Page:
A case decided by the Pennsylvania Superior Court this past week illustrates the kind of complicated estate administration issues that can arise when a “domestic partner” dies. In Re Estate of Devoe, 2013 PA Super 228 (August 8, 2013).
In 1998 Richard Devoe (Decedent) and his domestic partner, James Mooney, purchased a residence as joint tenants with right of survivorship. In 2008 Decedent took out a bank loan to finance his separate business activities. Mooney had no interest in the Decedent’s business activities. But Mooney did agree to allow the residence to be used as security for Decedent’s loan.
Decedent died in 2009 at age 43 in an accidental fall. He had no will. Under the Pennsylvania laws of intestacy (dying without a will) his brother and sister were named as Co-Administrators of his estate.
The estate delayed paying off the bank loan and the bank foreclosed on the residence which was now owned solely by Mooney. Under the threat of the foreclosure, Mooney sold the residence and paid off the bank loan. He then sought reimbursement from the decedent’s estate.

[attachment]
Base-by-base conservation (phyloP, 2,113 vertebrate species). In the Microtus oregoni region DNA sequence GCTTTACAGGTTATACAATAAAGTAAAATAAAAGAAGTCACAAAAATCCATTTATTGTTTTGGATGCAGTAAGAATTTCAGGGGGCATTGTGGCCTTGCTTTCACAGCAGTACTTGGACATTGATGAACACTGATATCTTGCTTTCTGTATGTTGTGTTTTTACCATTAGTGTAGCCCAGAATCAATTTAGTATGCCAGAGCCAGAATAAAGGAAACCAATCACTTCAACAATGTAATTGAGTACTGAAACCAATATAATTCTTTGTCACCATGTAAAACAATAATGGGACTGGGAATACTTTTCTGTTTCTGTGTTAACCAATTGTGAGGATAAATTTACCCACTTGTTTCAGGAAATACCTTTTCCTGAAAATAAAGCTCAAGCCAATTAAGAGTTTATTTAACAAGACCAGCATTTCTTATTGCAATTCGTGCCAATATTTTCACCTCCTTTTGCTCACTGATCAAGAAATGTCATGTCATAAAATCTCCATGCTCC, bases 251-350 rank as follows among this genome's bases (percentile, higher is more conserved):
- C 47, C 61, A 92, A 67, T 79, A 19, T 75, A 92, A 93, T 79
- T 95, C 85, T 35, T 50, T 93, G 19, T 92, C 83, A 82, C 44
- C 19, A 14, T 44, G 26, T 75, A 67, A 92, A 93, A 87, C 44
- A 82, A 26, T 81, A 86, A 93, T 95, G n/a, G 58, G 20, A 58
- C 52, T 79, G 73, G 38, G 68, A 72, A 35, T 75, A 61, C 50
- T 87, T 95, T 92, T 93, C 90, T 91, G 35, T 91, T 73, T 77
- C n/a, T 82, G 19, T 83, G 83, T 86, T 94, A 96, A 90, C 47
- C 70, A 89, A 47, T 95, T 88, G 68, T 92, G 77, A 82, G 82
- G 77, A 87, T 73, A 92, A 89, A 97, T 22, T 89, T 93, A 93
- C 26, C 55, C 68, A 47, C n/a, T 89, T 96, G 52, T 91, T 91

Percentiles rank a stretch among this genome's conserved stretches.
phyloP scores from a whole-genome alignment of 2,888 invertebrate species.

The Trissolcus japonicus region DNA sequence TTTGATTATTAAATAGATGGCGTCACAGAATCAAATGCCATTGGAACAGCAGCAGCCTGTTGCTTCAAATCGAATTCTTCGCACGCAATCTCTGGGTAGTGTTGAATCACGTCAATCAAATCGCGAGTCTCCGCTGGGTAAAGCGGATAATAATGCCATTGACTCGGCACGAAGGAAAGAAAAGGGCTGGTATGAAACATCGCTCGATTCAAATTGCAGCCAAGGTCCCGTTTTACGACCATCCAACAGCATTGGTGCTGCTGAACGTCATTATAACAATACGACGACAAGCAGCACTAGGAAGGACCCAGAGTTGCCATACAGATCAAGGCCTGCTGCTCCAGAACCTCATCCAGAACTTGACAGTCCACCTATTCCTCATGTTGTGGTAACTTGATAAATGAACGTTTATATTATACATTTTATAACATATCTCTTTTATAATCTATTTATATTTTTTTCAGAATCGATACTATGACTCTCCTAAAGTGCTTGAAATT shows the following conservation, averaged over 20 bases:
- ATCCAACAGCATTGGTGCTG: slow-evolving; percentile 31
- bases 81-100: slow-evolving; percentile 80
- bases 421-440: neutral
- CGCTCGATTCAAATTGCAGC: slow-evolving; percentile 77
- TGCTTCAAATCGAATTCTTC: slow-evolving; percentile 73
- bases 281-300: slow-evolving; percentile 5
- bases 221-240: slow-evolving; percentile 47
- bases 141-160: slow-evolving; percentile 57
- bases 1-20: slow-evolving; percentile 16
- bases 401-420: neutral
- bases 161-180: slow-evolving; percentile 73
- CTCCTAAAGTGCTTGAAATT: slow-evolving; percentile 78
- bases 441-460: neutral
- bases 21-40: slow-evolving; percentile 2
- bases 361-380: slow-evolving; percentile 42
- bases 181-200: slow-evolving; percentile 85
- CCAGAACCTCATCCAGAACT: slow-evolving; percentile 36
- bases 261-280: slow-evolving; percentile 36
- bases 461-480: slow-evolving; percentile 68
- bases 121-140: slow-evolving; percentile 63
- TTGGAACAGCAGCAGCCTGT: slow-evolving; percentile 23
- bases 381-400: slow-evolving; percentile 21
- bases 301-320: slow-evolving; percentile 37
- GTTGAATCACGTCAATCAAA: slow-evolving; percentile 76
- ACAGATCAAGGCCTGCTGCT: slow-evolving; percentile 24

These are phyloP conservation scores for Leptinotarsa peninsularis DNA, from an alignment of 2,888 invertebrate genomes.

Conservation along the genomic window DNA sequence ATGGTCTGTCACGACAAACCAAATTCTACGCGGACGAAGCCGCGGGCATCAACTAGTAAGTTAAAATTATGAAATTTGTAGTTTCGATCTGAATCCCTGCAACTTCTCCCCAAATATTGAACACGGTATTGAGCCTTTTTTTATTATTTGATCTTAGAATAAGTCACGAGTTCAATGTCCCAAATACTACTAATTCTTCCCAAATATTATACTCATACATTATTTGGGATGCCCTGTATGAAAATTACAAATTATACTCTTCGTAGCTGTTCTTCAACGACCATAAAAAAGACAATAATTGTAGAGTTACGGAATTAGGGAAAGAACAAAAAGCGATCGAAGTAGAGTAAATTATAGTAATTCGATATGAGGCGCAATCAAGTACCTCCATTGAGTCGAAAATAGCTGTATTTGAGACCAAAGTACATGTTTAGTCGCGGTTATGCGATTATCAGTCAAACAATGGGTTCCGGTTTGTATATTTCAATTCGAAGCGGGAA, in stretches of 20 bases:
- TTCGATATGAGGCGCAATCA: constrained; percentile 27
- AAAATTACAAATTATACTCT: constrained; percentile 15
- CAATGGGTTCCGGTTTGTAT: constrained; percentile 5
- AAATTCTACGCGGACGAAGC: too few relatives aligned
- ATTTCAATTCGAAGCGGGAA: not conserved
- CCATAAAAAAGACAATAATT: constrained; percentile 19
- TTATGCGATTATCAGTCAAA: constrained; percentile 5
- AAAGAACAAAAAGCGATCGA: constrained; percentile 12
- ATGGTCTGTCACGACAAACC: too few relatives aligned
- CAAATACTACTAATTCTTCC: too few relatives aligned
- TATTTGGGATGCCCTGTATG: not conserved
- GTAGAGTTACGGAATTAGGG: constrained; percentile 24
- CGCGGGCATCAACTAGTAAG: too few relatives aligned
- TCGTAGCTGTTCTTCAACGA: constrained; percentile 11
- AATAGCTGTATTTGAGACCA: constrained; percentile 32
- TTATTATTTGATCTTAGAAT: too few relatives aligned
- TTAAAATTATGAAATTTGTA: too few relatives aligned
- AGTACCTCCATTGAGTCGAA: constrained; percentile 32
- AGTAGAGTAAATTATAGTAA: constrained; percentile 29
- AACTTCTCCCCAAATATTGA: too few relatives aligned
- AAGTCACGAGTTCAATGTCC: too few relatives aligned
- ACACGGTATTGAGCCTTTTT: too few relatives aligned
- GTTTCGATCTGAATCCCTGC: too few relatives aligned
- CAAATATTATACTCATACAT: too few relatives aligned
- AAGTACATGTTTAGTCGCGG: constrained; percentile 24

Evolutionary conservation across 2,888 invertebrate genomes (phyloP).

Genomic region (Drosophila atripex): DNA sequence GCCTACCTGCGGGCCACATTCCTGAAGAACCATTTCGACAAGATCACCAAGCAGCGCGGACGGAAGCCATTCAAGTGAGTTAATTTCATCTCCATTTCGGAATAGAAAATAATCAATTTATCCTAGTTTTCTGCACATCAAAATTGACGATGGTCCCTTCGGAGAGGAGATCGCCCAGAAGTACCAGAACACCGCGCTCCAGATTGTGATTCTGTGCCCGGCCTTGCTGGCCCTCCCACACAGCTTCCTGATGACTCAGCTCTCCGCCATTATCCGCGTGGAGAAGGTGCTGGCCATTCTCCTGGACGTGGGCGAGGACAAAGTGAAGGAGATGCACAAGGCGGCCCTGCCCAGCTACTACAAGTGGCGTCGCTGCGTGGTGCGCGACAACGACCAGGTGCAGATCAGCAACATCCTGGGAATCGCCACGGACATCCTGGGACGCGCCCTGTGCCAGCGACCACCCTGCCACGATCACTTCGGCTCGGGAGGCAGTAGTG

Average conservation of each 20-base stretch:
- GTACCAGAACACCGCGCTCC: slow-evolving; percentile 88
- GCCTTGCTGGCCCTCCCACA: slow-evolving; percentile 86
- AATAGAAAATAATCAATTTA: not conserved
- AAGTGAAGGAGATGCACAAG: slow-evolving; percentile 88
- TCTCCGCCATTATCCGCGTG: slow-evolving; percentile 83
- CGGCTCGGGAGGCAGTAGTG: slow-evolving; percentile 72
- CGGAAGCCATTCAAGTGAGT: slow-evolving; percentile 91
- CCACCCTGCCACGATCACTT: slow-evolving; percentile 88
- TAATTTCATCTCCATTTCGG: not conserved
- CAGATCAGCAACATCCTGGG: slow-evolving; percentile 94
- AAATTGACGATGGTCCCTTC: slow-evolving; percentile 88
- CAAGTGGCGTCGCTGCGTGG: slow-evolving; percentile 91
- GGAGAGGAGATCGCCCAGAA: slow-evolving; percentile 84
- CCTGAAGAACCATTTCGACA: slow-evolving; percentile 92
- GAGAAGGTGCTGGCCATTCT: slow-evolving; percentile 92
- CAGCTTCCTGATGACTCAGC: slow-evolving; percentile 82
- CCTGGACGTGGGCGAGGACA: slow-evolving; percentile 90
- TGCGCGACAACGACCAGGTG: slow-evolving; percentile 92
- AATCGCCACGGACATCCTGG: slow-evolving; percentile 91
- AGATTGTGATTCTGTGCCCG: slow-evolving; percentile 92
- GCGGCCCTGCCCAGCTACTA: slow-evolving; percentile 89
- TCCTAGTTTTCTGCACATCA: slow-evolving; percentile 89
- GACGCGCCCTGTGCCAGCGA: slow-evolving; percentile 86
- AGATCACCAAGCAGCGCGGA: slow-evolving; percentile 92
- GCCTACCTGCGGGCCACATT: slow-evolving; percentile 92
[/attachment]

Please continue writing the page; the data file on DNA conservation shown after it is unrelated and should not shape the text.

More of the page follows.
The trial court denied Mooney’s claim, but the Superior Court reverses. It holds that Mooney had an equitable subrogation claim that the lower court should have considered.
Due to the Estate’s refusal to pay the bank loan, Mooney had a legal duty to pay it. “The law will not penalize a surety for good faith conduct that resulted in a party being completely and promptly paid.”
Estate Planning: A Priority for Committed Unmarried Couples
While the court’s opinion does not mention it directly, I suspect that animosity between Decedent’s siblings who administered the estate and their brother’s domestic partner played some role in this litigation. In my experience a level of antagonism is common in estates involving non-traditional couples.
This problem could have been avoided if the decedent had prepared for the possibility of his unexpected death by having a will. Among other things, the will could have named either Mooney or an objective third party to administer the estate.
Unmarried couples in long-term committed relationships need to have wills and other estate planning documents in place. Wills, powers of attorney, health care directives and other legal planning may be even more important for them than for married couples.